Dr. Doug Flora, a successful oncologist, husband and father, describes his life as “financially successful, but time-bankrupt.”
For 19 years his personal life, needs and responsibilities have taken a backseat to patients. Hence, his modus operandi: “Ignore everything but work.”
“I’m at an 80-hour-a-week job that I have to fit into 60 hours, so that’s my traditional default,” he said.
Unfortunately, Dr. Flora’s story isn’t unique. He’s one of the millions of physicians struggling to achieve a balance between work and life.
Burnout: The Current Landscape
Burnout affects more than half of practicing physicians, and that number is on the rise. Just last month Harvard T.H. Chan School of Public Health deemed physician burnout a public health crisis that’s linked to a reduction in quality of care and an increase in medical errors, resulting in less favorable outcomes for patients overall.
Dr. Flora relayed that even simple things like buying a birthday present for his wife have proven to be overwhelming.
“I deeply love my wife, but I don’t have time to get her the gift she deserves,” Dr. Flora said. “My choice is to see the dying cancer patient or get the gift for my wife, and my wife always loses.”
Physicians, working within the confines of a stressed healthcare system, must consistently choose between their patients’ lives, administrative requirements and the personal, resulting in a steady degradation of their quality of life.
Dr. Simon Talbot and Dr. Wendy Dean claim physicians aren’t burning out, they’re actually suffering from “moral injury.” An unintended result of an increasingly business-oriented and profit-driven health care environment in which physicians are committed to competing allegiances that often undermine their patients’ best interests.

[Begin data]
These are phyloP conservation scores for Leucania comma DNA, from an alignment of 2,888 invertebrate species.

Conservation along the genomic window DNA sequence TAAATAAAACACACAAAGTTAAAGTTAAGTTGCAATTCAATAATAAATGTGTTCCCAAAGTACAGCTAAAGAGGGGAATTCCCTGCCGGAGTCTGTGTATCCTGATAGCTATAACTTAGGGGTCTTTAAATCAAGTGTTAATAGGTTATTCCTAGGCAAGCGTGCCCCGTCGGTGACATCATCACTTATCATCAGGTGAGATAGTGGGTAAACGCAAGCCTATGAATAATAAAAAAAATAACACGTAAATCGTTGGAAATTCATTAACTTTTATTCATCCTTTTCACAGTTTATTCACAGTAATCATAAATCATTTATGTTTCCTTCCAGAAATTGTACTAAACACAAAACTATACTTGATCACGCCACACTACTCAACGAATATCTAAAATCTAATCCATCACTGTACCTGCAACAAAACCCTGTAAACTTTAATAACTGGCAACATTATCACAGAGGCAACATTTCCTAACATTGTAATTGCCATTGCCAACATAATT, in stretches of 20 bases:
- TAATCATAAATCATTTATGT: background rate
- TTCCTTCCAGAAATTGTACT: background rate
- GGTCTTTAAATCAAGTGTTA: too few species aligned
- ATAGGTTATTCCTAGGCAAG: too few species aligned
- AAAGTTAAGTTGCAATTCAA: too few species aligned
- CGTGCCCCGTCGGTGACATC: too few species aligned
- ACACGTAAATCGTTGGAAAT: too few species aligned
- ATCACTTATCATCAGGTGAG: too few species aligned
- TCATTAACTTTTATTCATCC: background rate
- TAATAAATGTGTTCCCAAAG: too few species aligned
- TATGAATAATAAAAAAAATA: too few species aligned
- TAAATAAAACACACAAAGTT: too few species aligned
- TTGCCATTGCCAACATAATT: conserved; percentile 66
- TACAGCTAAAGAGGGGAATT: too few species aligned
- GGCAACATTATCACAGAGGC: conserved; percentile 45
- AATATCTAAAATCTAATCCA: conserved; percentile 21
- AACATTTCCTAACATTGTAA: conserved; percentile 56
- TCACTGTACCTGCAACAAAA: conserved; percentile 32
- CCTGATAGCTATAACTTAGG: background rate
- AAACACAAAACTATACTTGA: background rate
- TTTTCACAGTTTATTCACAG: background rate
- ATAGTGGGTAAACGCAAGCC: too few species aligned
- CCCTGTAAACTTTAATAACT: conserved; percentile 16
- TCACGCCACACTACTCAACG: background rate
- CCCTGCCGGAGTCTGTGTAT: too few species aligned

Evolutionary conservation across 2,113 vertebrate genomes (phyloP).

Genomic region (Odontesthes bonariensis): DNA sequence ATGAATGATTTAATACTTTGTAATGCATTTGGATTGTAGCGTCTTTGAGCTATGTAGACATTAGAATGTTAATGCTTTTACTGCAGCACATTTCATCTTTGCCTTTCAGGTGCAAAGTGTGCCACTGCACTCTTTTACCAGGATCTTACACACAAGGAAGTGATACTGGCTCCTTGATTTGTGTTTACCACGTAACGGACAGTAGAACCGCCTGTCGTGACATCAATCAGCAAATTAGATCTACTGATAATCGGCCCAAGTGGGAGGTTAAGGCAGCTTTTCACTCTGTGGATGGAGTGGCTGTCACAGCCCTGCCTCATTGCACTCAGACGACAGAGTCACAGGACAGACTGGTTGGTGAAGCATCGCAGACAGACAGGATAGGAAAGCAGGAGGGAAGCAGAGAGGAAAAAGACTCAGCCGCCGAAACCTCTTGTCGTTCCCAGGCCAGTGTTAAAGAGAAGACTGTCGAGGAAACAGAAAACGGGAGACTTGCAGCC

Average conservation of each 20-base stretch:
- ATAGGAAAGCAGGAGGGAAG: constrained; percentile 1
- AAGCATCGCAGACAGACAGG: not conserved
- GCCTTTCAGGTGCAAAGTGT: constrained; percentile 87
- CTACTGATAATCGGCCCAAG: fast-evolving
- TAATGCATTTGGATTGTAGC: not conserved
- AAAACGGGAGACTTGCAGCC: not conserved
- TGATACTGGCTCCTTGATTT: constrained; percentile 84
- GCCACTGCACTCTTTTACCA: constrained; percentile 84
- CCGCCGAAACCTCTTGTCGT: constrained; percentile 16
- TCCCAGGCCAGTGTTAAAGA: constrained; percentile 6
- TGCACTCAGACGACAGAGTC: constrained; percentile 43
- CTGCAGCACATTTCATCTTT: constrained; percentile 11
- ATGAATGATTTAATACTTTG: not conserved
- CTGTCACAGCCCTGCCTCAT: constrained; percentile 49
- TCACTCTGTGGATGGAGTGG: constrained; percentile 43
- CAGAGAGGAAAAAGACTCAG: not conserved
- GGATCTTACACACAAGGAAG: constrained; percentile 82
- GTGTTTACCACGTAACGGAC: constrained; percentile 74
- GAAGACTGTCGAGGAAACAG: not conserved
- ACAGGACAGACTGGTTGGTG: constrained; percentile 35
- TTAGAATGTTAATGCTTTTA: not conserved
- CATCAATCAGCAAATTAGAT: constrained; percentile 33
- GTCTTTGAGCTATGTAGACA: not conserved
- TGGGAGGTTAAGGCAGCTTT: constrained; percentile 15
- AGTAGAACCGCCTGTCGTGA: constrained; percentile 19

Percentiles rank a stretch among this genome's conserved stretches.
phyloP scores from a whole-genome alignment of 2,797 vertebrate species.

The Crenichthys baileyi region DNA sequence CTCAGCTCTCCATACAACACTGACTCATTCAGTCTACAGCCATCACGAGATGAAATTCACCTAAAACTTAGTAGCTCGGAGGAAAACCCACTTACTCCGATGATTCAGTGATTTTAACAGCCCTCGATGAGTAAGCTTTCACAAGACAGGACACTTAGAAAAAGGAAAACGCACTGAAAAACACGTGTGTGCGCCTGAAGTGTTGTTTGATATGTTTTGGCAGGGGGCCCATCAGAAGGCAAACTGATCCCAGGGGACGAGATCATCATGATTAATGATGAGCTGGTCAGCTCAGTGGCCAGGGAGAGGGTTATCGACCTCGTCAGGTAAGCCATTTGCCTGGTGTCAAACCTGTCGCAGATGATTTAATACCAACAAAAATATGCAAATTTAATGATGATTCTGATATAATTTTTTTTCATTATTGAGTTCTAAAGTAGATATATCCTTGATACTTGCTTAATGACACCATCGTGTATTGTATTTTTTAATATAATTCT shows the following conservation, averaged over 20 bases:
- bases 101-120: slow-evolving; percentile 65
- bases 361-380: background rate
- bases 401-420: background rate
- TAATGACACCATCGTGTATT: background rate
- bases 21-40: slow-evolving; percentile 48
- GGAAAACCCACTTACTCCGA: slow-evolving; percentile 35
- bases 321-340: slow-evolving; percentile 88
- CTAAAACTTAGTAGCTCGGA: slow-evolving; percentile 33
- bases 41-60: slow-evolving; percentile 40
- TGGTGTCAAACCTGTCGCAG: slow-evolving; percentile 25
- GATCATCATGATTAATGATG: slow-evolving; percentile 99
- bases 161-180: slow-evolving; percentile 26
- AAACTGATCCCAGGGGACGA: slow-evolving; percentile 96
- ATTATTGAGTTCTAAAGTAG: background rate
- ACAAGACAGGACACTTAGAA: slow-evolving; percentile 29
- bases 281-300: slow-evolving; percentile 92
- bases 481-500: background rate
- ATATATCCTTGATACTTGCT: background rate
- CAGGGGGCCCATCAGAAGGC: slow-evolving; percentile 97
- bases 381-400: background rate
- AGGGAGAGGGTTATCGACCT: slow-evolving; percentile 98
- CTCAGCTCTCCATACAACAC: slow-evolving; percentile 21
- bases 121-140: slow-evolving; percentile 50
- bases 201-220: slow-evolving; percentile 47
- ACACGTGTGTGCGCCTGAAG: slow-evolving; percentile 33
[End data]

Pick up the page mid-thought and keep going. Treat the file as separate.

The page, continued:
“Physicians are smart, tough, durable, resourceful people. If there was a way to MacGyver themselves out of this situation by working harder, smarter, or differently, they would have done it already.“
– Talbot and Dean
Helping Physicians Take Their Personal Lives Back
Healthcare organizations facing this national epidemic doubt their ability to effect change. During a time of limited resources and competing priorities, what is the business case to address physician burnout? Moreover, if an organization decides to take up this mantle do they have the financial resources to create meaningful change?
Dr. Flora seems to think so. Last year his organization incorporated a new benefit, physician concierge services, at a fraction of the cost of turnover – which is primarily driven by burnout.
This year Dr. Flora’s wife finally received the gift she deserves!
“Veronica, our concierge, spent at least half of the day sourcing everything and putting it all together. She went above and beyond. Every detail was taken care of,” Dr. Flora said.
Dr. Flora described the BEST concierge team as a “close colleague that is imminently available to make my life manageable.”
It’s a whole new world for Dr. Flora since the BEST team arrived.
“In my new life I have a concierge to take care of the things I used to sacrifice in my personal life, and my life is better for it.”